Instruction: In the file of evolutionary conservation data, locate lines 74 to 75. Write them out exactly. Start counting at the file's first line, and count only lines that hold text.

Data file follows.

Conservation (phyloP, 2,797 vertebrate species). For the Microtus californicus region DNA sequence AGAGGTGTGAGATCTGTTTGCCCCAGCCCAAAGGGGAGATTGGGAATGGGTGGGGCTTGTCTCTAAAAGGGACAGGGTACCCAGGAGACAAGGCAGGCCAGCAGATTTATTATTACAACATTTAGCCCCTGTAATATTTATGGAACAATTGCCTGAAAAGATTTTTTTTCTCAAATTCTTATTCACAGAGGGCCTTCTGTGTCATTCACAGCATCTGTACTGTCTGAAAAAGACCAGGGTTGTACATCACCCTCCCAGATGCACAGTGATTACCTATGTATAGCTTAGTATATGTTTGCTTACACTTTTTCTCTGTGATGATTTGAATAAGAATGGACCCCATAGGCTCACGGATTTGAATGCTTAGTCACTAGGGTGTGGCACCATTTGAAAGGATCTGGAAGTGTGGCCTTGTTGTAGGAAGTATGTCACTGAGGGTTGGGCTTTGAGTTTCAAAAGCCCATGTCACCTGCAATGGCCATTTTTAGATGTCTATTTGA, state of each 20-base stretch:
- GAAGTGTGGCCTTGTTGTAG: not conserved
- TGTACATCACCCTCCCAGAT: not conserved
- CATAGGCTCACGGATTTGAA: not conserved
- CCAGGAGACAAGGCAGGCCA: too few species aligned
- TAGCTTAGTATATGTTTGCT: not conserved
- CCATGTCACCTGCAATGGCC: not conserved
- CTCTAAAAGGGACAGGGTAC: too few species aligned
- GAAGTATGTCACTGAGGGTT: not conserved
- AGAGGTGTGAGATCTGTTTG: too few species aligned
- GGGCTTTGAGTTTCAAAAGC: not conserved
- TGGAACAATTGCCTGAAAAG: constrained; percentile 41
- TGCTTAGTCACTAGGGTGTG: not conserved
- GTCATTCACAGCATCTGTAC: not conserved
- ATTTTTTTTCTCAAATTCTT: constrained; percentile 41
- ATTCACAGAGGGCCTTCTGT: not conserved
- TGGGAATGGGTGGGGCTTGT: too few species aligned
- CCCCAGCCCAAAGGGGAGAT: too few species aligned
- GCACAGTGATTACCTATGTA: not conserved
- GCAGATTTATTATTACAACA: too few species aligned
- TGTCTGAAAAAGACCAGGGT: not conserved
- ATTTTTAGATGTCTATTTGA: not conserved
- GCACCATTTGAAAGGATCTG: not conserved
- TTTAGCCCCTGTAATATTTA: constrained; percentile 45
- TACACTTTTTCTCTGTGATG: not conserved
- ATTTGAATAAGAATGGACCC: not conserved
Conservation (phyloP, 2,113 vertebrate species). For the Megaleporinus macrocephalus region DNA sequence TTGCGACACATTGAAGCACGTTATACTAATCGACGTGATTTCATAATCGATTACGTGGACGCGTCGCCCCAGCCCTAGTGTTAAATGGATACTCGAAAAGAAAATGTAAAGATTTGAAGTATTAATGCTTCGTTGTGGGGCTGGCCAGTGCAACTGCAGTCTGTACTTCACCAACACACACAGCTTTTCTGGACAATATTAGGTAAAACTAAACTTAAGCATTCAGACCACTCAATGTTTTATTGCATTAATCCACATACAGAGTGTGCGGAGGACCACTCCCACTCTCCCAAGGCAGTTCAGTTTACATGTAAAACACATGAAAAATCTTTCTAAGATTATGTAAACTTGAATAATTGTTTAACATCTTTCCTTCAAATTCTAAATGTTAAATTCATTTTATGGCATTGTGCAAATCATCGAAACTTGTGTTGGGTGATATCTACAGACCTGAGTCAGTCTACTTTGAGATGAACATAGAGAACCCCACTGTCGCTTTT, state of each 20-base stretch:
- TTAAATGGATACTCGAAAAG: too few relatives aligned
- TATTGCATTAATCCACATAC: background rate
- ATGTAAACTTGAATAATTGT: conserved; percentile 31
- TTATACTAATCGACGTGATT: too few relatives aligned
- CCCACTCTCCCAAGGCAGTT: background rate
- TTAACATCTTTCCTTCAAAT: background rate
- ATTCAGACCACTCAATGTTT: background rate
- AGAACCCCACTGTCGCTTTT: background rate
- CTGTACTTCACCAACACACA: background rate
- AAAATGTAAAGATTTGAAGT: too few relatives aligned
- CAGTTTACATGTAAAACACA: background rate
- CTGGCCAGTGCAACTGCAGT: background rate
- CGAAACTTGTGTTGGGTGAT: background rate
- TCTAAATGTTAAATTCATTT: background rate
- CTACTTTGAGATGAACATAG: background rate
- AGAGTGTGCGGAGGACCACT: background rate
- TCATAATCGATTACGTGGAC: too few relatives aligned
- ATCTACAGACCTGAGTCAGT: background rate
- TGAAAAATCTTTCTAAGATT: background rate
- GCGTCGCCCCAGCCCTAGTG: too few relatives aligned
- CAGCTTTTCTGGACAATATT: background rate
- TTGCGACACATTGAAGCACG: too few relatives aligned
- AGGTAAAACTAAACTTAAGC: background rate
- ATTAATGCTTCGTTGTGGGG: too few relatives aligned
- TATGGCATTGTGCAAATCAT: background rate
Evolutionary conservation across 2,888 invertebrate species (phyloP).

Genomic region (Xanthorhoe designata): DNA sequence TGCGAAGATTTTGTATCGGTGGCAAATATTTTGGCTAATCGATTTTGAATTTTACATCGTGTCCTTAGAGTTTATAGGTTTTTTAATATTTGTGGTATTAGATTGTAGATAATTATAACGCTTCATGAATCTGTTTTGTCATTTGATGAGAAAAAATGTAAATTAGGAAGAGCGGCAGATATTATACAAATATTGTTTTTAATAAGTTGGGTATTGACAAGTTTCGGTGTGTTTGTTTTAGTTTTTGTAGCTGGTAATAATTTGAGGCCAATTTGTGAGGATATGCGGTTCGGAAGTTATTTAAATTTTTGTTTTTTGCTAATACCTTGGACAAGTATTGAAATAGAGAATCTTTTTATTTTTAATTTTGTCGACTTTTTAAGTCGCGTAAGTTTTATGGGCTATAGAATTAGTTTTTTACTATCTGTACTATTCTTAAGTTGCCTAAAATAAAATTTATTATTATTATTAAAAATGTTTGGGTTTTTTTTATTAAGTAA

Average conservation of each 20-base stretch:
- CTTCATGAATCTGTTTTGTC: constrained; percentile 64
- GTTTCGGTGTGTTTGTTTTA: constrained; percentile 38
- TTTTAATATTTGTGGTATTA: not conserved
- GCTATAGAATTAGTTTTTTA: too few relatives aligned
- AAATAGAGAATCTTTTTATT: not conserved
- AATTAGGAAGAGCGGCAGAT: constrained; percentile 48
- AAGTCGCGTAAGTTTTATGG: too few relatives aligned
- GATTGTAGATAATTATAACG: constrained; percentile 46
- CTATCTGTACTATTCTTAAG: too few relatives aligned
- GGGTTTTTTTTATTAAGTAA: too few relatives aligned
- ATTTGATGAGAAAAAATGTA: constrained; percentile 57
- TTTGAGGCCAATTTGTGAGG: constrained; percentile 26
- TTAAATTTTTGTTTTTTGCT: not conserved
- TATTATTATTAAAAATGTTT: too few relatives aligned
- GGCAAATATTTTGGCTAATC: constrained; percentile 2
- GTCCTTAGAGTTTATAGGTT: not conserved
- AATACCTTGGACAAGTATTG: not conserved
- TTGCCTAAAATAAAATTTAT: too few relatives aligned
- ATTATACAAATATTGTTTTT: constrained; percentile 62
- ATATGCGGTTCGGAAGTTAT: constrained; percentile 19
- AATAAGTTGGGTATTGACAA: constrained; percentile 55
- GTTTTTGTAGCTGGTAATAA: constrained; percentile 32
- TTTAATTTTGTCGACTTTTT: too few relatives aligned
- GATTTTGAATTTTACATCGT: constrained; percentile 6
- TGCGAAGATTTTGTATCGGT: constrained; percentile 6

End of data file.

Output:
- ATTATACAAATATTGTTTTT: constrained; percentile 62
- ATATGCGGTTCGGAAGTTAT: constrained; percentile 19